We Bought a 2022 Subaru Crosstrek

New Subaru Crosstrek

There’s a new ride in the Crankshaft Culture driveway. No, not the Alcan 5000 Outback Wilderness, but close. We actually bought a 2022 Subaru Crosstrek—like, with our own money. It was time to retire our steadfast 2007 Toyota Yaris liftback and add a go-everywhere (at any time) daily driver. We’re totally going to keep it stock too. Just kidding.

No, we’re not going to build some crazy off-road Subaru, nor do we intend on adding fire-breathing power. What we want to do is create a unique Crosstrek that lets us comfortably drive across the country to see family (in any weather condition) as well as compete in TSD rallies. It’ll also run errands, take road trips, go exploring, and probably do other things. It’ll be a Swiss Army Knife of vehicles.

Why A Subaru Crosstrek?

2022 Subaru Crosstrek manual
Our ’22 Crosstrek on Mount St. Helens.

I know what you’re thinking. Andy and Mercedes, you already have a bunch of cars! Well, it was time to sell our steadfast Yaris after 15 years of ownership. We also wanted something AWD, something with more ground clearance, and it needed to have a manual transmission. This last bit made the picking slim. I can hear it now. “Hey, what happened to that Honda CR-V you bought?” Oh, you mean this one? We sold it and didn’t want yet another twenty-something-year-old car to worry about.

Frankly, we knew there weren’t many options in our price range. But we did know there was the Crosstrek. We actually almost bought a new Crosstrek back in 2012, but ended up with a Forester, then a WRX. We looked at the Hyundai Kona and a used Mazda CX-3, but would sacrifice the manual transmission. Great cars, but not for us. So, et voilà: we’re Subaru owners again!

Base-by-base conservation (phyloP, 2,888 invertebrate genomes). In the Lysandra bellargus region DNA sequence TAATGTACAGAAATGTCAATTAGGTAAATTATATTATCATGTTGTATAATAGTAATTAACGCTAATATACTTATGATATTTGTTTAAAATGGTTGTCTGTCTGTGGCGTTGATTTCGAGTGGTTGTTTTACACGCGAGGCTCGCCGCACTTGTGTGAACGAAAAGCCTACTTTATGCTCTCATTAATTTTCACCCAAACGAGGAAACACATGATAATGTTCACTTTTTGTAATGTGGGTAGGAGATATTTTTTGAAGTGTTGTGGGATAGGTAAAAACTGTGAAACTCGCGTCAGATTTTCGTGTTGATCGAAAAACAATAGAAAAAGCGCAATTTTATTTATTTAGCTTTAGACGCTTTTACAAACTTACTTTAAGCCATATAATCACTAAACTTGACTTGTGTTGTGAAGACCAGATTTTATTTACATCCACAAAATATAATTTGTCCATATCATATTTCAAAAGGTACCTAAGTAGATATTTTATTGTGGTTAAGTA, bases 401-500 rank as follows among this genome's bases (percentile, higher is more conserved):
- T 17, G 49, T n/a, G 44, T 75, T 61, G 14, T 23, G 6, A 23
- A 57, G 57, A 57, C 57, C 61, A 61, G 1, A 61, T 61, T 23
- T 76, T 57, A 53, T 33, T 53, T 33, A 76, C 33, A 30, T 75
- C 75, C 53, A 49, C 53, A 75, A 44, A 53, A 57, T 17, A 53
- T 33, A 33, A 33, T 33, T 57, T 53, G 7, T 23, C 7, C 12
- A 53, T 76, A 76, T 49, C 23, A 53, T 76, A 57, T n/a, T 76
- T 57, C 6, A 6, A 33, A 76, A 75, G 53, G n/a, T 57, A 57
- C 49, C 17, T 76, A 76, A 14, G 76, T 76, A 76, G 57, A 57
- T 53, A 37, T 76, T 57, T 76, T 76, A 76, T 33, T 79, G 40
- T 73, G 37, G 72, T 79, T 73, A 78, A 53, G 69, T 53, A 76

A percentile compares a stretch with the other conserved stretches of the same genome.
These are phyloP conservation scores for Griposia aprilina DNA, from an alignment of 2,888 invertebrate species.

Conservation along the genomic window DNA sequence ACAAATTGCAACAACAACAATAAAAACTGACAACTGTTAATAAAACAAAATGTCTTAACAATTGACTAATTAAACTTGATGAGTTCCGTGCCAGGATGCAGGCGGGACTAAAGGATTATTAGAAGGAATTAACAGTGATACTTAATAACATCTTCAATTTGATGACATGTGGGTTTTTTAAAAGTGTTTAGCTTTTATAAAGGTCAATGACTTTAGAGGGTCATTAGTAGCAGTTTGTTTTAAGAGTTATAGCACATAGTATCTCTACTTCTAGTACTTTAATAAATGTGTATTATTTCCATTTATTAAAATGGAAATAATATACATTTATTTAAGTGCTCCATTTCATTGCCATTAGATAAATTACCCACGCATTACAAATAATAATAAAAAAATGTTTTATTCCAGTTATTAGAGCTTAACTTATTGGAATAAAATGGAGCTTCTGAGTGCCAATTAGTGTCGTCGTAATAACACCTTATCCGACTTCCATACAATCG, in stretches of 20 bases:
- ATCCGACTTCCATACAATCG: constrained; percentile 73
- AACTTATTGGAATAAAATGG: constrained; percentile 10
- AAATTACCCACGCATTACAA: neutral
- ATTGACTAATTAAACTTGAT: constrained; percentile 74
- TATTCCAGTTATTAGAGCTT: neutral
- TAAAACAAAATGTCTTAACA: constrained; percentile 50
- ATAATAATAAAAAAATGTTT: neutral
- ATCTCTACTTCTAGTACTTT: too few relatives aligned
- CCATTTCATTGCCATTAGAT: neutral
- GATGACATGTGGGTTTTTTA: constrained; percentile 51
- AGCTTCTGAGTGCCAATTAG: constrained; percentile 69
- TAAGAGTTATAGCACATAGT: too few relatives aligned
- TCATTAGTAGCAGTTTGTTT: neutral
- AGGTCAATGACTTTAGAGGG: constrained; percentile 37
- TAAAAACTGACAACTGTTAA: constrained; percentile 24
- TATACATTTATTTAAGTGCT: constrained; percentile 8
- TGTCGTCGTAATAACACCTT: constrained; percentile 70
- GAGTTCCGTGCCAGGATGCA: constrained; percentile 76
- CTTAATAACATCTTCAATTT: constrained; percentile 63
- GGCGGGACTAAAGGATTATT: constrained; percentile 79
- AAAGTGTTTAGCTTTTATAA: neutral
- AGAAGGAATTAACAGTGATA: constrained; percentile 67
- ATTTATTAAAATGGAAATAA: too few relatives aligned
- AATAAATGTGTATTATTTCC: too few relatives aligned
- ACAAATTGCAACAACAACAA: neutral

So What’s Next?

We’ve only had the car for about two months and have around 800 miles on the odometer. We’ve done one fun trip up Mount St. Helens and completed our first TSD (time speed distance) rally with it. The more we drive it, the more we like it.

Despite the fact it’s not fast, it’s surprisingly agile, soaks up bumps, and is more fun to drive than I thought it’d be, thanks in part to the six-speed manual. But yes, we plan to drive it a lot, take it on great adventures, and rely on it as our daily transportation.

We’re going to make some mods, but we’re not going to go crazy. And by “crazy” I mean do things that will impact reliability. We plan on adding auxiliary lights on a light bar, custom exhaust, a strut-tower bar, a replacement air filter, and all-terrain tires and custom wheels. Truth be told, we already have some of this kit (stay tuned for more soon). But we need to make sure this isn’t some project car that’s always torn apart and might leave us stranded and searching for rare parts. We already have three of those (and happily so).

This is our go-anywhere at any time all-weather car. We’re looking forward to customizing it and making it ours, making it more capable, and making it into our cross-country Crosstrek.

3 Comments

  1. I’ve liked these since they first came out. Always felt like they needed the turbocharger to wake them up enough to be interesting, but that would likely cannibalize both Impreza and Outback sales, so I understand why it’s not available.

    Any livery plans for this beast, or are we staying under the radar?

  2. Curious if you would have picked it over the Kona and CX-3 if the transmission choice was not an issue? We have a 2006 Forester that is pushing 200K miles and will need to be replaced in the next few years. I like the Crosstrek over the newer Foresters, but ours is a one car household, which means an auto trans.

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